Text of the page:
Building a startup using Crystal and Lucky

For the past several months, I’ve been building a startup web business using the Crystal language and the Lucky web framework. This is a conscious decision to use bleeding-edge technology, thus all of the issues I’ve run into are my fault. The Crystal language is approaching its 1.0 release, and the Lucky framework has not yet announced any intention to make a 1.0 release yet.

The potential cost of my choices is high – my start-up will be soliciting millions of dollars of capitalization, starting this week. But I don’t believe my technical choices will be a significant problem for the business, other than requiring that I hire experienced Crystal programmers. They are available, in the US, Brazil, and elsewhere, but not as common as programmers for other languages so far.

The impetus for this choice was the power of the Crystal language and the potential of the Lucky framework built upon it to result in a more correct implementation. Crystal is a compiled, globally-optimized language with Ruby-like syntax and type safety. It provides type safety without type verbosity, inferring types rather than requiring declaration much of the time, and propagating type information throughout the program. It also has an extremely powerful macro language which has access to abstract syntax tree nodes within the compiler. This allows me, for example, to piece apart interpolated strings for translation, at compile time, without a significant run-time overhead. I don’t know of any other compiled computer language that would allow me to do this in a macro, using a documented API, rather than requiring me to write an external source-code processor.

The intent of Crystal and Lucky are that the programmer would have the syntactic grace and ease of writing in Ruby on Rails, with greater correctness, fewer run-time errors, and compiled-language speed. To an extent, the combination achieves this. I expected that there would be pain, due to the youth of the language and platform, and there has been.

Crystal and Lucky are not, in my opinion, ready for the inexperienced programmer. With over 40 years of programming experience, I have still faced challenges.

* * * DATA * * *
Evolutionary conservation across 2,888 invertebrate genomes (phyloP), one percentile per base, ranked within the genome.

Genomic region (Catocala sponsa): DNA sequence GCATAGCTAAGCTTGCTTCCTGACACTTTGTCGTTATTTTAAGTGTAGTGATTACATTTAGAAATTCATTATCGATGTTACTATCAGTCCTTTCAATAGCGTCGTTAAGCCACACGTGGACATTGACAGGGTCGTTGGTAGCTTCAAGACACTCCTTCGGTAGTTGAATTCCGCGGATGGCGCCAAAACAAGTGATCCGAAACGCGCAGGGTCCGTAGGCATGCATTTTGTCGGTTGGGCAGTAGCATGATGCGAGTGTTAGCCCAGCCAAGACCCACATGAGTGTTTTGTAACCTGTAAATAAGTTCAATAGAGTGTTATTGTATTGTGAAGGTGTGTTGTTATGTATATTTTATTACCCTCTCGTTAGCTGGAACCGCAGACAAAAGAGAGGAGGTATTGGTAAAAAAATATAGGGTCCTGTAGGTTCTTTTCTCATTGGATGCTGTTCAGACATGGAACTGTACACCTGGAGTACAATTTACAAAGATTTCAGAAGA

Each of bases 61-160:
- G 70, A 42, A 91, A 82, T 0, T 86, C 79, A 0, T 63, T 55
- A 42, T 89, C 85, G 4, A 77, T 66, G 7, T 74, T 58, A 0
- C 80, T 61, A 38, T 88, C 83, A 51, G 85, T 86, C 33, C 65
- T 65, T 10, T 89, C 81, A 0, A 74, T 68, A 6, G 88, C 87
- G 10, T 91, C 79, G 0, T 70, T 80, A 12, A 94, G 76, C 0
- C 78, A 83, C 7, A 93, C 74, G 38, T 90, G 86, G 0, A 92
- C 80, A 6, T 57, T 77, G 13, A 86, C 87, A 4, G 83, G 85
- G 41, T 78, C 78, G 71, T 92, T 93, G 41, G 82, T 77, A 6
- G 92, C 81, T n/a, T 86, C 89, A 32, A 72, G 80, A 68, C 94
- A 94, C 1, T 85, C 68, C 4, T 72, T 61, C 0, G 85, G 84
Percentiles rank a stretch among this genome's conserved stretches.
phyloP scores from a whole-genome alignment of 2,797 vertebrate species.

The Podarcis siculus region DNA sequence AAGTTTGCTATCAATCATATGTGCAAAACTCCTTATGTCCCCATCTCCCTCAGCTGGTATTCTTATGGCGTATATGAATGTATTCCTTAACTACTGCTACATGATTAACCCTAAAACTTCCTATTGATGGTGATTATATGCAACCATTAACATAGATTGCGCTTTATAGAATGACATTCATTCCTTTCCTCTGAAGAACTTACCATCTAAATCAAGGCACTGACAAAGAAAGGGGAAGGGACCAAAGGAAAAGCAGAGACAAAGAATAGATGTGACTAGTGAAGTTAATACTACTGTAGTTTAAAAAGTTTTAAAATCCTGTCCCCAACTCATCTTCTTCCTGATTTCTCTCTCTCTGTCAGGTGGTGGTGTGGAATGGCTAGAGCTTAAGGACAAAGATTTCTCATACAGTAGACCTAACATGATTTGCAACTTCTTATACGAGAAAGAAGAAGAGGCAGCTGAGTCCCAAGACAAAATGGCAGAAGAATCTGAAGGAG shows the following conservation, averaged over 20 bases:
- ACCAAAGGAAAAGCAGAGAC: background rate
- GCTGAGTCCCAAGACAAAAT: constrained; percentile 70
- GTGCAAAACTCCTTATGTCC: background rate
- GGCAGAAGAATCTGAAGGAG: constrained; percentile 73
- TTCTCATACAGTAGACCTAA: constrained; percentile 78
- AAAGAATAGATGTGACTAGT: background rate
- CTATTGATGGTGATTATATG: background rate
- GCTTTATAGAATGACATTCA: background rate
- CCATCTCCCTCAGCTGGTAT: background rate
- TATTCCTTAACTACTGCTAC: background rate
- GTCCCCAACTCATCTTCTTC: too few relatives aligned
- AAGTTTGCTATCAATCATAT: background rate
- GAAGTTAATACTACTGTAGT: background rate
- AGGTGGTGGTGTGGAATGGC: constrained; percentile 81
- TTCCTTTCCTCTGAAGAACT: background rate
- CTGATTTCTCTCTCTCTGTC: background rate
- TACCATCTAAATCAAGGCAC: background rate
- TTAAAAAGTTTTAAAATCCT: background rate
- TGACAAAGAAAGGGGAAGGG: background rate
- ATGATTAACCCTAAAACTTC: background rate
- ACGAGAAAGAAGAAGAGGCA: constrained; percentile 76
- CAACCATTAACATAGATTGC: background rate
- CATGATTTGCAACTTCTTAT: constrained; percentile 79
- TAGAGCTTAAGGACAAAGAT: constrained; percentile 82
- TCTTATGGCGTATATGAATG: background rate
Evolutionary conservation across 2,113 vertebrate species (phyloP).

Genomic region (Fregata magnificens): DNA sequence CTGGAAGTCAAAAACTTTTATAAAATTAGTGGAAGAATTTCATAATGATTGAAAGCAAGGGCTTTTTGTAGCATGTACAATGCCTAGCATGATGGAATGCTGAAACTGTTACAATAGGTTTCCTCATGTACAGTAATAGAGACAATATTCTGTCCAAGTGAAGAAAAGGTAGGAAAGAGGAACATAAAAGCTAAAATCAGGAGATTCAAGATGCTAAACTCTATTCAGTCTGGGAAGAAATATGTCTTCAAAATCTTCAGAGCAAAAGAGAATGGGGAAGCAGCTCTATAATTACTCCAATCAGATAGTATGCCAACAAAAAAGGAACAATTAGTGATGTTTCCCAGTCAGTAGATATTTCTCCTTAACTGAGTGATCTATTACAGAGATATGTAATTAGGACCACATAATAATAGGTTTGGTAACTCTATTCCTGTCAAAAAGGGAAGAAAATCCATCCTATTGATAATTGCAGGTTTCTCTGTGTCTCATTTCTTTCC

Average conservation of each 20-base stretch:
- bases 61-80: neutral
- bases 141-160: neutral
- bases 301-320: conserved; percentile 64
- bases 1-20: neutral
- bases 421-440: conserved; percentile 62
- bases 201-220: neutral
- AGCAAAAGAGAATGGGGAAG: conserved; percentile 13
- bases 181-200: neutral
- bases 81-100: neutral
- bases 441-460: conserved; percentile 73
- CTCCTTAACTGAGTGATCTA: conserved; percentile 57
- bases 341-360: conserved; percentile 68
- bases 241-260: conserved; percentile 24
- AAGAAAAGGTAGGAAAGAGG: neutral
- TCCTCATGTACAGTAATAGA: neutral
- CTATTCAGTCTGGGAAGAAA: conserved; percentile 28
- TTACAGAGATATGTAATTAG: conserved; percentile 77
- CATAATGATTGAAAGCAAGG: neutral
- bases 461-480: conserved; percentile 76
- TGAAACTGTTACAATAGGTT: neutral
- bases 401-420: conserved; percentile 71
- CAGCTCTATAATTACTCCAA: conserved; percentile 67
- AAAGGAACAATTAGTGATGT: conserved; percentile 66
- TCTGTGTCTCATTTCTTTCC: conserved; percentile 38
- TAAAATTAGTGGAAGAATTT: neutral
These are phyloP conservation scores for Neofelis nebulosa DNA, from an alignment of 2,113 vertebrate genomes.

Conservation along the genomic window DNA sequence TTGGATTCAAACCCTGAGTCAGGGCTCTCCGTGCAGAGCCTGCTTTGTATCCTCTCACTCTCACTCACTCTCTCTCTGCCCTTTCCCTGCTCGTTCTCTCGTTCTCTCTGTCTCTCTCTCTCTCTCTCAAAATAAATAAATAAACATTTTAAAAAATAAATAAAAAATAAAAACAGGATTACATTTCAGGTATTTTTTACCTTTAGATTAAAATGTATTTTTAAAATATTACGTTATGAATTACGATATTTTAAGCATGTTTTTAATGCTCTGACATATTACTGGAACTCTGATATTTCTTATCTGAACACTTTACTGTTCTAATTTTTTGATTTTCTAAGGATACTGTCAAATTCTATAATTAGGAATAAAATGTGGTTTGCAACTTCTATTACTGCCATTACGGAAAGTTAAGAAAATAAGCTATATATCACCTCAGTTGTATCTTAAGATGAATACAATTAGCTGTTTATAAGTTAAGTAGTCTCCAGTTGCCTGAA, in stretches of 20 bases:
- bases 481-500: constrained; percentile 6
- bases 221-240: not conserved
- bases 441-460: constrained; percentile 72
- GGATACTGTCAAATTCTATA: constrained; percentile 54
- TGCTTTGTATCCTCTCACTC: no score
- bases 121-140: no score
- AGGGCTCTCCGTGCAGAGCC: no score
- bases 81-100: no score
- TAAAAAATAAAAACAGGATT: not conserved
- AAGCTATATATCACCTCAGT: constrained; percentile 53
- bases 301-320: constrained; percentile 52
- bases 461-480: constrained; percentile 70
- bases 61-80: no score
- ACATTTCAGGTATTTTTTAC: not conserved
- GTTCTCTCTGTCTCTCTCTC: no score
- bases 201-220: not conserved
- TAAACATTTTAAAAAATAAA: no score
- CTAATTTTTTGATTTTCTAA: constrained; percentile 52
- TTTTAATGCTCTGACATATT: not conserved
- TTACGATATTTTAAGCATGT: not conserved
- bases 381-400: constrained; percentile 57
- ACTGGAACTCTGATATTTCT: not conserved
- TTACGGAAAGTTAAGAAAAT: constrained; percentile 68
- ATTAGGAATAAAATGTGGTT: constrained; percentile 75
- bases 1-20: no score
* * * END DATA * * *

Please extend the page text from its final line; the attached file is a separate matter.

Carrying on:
The power of Crystal’s macro language means that it is used extensively in packages as powerful as the Lucky web platform. Unfortunately, this means that your programming errors are reported where they occur somewhere in a macro expansion, rather than where you have made them – as you could expect were you calling into functions and methods rather than macros. The result is that error messages resulting from my use of Lucky are often simply indecipherable, yielding neither the location of their origin or, sometimes, even any information about the erroneous statement rather than some macro transformation of that statement. Since the macro system is a code transformation machine, its arguments are not naturally as tightly typed as the rest of the Crystal language. Achieving good error reports for Lucky may require manually-added code to more tightly check the arguments to every macro. Fortunately, the macro mechanism does provide the framework to do such checking, AST nodes yield type information and the file name and line number of where they originate. I don’t know if there is anything that the compiler developers can do to improve error messages regarding macro expansions.

For now, I have developed craft knowledge that helps me debug problems in macro expansions, but this has been a relatively steep learning curve.

Lucky also has some substantial bugs at this time, as would be expected for such a large and powerful system at this point in its development. About the worst that I’ve encountered is that the before and after functions used to manipulate data model properties and validate their correctness don’t happen in the right order, and can’t be put in the right order using the existing API, causing some errors to be set on the model before the programmer has a chance to correct them. For now, this requires that model code explicitly clear some errors.

There are a few problems in the existing Crystal language implementation, as well. The largest one that I have faced is that the union type system, which allows one to declare a type as a collection of other types, does not work as expected under the hood. My program has two models: Manufacturer and Product. A union type of Manufacturer | Product is changed, internal to the compiler, to their common subclass. Then, the compiler sometimes does type checking for the common subclass, rather than just Manufacturer and Product as I intended. For now, I’ve created a  common subclass (closer to my models than the one the compiler would have had to pick) and declare that rather than a union type.

Another problem is that support for run-time debugging is incomplete at this time, and gdb has access to source code lines and the call stack, but can not examine some (or all) arguments and variables.

If you are willing to put up with these challenges, the Crystal language and the Lucky web platform offer more power than other computer languages I have experienced, more initial correctness, and the resulting code is fast. If you are in a hurry, or don’t have the chops to figure out cryptic errors, it’s not time for you to use Crystal and Lucky yet.